The Calusa and Seminole Peoples

The Calusa and Seminole Peoples (HMFTI)

Location: Venice, FL 34285 Sarasota County
Buy Florida State flags at!
Country: United States of America
Buy United States of America flags at!

N 27° 6.002', W 82° 27.43'

  • 0 check ins
  • 0 favorites
The Calusa were native Florida Indians who dominated south Florida from their homeland on the southwest Gulf coast. They were formidable warriors, accomplished artists, and expert boaters. The Calusa did not farm, but instead prospered by fishing in the rich estuaries using nets, traps, and weirs, and by gathering shellfish and wild plant foods. They resisted Spanish domination for over two hundred years.

In the early 1700s other Indians from Georgia and Alabama raided into the Florida peninsula, forcing the Calusa from their traditional lands. Creek Indians, loosely allied with the British, and Yamassee Indians bent on enslaving south Florida Indians for sale in the Carolinas, gradually overran south Florida. By 1750, the Calusa had succumbed to diseases, slavery, and warfare.

By that same time Seminole and Miccosukee peoples, Creek-related groups from the north, began to live year-round in northern Florida. In 1823 the treaty of Moultrie Creek gave them perpetual rights to a reservation that extended from Fort King near Ocala south to Lake Okeechobee. But in the 1830s the United States sought to force removal of the Florida Indians to west of the Mississippi River. Resistance to removal led to conflict and the 1836-1842 Second Seminole War. Many of the native peoples were ultimately removed to Oklahoma, but several hundred people resisted and retreated into the Everglades and Big Cypress Swamp.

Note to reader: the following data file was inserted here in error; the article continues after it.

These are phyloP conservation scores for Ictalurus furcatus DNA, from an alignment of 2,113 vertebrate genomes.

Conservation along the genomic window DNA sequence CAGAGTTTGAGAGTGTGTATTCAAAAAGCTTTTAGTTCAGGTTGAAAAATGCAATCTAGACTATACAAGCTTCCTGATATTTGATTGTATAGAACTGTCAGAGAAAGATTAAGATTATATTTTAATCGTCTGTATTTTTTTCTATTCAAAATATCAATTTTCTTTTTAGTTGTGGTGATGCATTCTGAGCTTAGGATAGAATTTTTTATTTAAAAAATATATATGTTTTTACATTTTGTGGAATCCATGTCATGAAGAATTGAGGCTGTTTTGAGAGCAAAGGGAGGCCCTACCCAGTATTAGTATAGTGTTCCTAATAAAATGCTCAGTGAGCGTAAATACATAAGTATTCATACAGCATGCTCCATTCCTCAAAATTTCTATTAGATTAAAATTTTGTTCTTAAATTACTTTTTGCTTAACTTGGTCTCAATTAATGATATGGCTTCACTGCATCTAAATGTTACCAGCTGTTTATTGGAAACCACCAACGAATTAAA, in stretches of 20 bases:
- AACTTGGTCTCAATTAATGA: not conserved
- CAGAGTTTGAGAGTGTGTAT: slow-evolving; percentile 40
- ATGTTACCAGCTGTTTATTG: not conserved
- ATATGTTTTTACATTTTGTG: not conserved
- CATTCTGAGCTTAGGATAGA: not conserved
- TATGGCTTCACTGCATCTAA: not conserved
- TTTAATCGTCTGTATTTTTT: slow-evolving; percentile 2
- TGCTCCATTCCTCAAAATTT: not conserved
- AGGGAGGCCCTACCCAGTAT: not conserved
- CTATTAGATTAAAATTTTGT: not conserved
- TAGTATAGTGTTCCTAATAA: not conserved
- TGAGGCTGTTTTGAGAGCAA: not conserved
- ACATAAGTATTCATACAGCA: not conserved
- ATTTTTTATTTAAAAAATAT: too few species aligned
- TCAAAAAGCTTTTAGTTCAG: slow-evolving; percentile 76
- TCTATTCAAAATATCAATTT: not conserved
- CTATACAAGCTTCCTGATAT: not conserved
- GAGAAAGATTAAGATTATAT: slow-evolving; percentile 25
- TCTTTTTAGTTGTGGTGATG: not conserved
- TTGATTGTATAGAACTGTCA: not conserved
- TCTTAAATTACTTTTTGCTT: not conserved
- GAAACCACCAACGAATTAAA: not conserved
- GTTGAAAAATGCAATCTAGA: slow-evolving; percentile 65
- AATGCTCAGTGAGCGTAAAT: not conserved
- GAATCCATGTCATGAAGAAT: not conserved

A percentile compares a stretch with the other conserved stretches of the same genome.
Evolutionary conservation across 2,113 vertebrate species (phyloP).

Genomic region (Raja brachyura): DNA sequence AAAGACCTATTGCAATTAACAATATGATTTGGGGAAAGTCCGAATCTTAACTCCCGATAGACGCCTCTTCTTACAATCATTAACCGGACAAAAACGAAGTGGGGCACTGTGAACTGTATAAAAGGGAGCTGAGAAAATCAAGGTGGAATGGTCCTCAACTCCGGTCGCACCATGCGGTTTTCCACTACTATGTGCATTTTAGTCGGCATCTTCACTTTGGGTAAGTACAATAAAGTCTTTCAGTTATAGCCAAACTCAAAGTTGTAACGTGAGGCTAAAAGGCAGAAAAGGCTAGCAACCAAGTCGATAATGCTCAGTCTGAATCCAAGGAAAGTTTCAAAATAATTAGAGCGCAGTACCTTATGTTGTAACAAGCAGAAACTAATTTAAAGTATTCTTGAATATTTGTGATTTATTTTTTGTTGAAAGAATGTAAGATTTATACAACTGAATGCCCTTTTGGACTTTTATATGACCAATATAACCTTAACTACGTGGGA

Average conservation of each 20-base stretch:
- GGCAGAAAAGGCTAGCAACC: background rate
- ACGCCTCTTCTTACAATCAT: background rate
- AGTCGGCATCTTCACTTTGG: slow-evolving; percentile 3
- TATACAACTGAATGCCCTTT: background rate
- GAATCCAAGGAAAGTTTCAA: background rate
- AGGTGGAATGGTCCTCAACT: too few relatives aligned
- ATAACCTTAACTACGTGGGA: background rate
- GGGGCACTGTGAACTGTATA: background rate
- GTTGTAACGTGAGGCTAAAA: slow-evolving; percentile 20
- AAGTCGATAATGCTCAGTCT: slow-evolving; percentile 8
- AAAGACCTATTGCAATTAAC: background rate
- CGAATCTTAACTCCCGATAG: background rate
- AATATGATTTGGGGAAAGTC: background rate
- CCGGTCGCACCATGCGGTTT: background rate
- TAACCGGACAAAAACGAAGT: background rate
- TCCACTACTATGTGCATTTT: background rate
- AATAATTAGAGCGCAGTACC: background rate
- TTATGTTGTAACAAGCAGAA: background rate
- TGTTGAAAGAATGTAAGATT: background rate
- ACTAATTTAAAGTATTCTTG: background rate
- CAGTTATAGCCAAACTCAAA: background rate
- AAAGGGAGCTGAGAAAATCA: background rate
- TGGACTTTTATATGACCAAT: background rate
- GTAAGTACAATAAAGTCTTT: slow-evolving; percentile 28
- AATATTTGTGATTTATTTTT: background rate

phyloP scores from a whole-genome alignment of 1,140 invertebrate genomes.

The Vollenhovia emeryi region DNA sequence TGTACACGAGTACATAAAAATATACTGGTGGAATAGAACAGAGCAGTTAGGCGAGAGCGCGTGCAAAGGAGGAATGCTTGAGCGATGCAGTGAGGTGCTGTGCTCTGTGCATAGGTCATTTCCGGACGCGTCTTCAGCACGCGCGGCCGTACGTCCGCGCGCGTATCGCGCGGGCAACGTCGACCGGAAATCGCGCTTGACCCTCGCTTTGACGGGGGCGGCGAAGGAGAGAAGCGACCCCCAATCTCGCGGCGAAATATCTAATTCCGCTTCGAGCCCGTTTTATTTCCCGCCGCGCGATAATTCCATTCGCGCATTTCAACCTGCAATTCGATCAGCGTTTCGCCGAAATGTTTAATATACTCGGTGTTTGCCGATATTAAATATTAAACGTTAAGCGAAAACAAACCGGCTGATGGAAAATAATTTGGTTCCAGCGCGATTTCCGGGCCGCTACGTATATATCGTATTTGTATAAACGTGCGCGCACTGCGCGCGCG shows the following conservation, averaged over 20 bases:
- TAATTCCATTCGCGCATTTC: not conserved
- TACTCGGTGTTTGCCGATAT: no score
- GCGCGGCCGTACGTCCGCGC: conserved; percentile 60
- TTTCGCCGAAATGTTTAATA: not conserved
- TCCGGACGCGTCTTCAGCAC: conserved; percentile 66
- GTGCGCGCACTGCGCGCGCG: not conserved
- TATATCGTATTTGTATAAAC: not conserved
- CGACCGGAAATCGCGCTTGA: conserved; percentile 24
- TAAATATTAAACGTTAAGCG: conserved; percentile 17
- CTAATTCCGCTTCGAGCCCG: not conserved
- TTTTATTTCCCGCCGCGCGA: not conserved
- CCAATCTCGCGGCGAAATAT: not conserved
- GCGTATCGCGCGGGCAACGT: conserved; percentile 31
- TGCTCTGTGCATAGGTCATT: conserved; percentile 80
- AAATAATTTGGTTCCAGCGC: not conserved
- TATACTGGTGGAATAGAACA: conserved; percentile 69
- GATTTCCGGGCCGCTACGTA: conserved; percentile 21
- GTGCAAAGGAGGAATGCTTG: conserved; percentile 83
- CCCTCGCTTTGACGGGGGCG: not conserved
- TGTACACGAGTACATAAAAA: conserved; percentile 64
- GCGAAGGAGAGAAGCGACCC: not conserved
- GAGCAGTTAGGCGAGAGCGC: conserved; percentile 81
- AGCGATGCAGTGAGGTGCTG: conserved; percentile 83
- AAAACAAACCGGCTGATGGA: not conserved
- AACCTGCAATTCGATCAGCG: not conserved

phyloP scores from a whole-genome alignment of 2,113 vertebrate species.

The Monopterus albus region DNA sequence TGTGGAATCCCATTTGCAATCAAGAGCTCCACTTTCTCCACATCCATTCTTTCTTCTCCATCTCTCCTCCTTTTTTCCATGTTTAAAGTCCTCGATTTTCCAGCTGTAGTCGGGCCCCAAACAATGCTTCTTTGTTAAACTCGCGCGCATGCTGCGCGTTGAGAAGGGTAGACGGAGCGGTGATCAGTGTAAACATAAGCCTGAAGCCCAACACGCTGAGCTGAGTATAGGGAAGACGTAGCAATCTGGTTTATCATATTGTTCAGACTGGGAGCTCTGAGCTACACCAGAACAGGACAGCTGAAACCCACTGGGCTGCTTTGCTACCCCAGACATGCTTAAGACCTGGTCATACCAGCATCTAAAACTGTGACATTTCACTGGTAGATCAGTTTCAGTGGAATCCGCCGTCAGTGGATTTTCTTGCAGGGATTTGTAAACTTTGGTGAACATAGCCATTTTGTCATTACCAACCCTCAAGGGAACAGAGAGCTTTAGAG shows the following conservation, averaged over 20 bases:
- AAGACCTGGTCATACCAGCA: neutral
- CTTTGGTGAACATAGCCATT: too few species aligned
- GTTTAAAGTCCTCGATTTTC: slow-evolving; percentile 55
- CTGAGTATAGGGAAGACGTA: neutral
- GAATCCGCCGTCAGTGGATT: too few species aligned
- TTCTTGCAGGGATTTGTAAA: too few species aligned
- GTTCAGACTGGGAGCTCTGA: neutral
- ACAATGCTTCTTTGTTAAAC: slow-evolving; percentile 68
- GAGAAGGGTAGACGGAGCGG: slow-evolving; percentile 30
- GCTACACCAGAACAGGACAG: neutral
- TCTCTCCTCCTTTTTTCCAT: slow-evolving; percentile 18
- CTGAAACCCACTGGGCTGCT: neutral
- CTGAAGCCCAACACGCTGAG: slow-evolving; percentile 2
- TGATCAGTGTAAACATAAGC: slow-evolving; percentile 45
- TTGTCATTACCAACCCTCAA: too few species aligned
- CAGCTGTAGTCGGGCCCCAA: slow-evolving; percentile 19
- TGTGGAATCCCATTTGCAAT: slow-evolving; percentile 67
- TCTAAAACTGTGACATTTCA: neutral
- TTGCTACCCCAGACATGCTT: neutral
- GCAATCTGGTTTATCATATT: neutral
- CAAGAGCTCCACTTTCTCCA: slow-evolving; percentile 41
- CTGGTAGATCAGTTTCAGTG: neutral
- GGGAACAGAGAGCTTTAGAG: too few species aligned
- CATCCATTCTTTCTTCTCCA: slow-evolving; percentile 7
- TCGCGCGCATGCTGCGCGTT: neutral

In 1855 a band of surveyors operating deep in Big Cypress Swamp intentionally destroyed agricultural fields belonging to Chief Billy Bowlegs, ridiculing his protestations. Conflict again arose, and the Third Seminole War, 1855-1858, followed. Despite a massive effort by the U.S. Army, the Seminole successfully resisted. Just over 120 Seminoles agreed to move to Oklahoma, but many more remained in Florida where their descendants continue to live today.
Series This marker is part of the More Than Words series
Marker ConditionNo reports yet
Date Added Sunday, September 28th, 2014 at 2:55am PDT -07:00
Sorry, but we don't have a picture of this historical marker yet. If you have a picture, please share it with us. It's simple to do. 1) Become a member. 2) Adopt this historical marker listing. 3) Upload the picture.
Locationbig map
UTM (WGS84 Datum)17R E 355545 N 2998351
Decimal Degrees27.10003333, -82.45716667
Degrees and Decimal MinutesN 27° 6.002', W 82° 27.43'
Degrees, Minutes and Seconds27° 6' 0.12" N, 82° 27' 25.80" W
Driving DirectionsGoogle Maps
Area Code(s)941
Closest Postal AddressAt or near 223-299 Armada Rd S, Venice FL 34285, US
Alternative Maps Google Maps, MapQuest, Bing Maps, Yahoo Maps, MSR Maps, OpenCycleMap, MyTopo Maps, OpenStreetMap

Is this marker missing? Are the coordinates wrong? Do you have additional information that you would like to share with us? If so, check in.

Check Ins  check in   |    all

Have you seen this marker? If so, check in and tell us about it.

Comments 0 comments

Maintenance Issues
  1. What historical period does the marker represent?
  2. What historical place does the marker represent?
  3. What type of marker is it?
  4. What class is the marker?
  5. What style is the marker?
  6. Does the marker have a number?
  7. What year was the marker erected?
  8. Who or what organization placed the marker?
  9. This marker needs at least one picture.
  10. Can this marker be seen from the road?
  11. Is the marker in the median?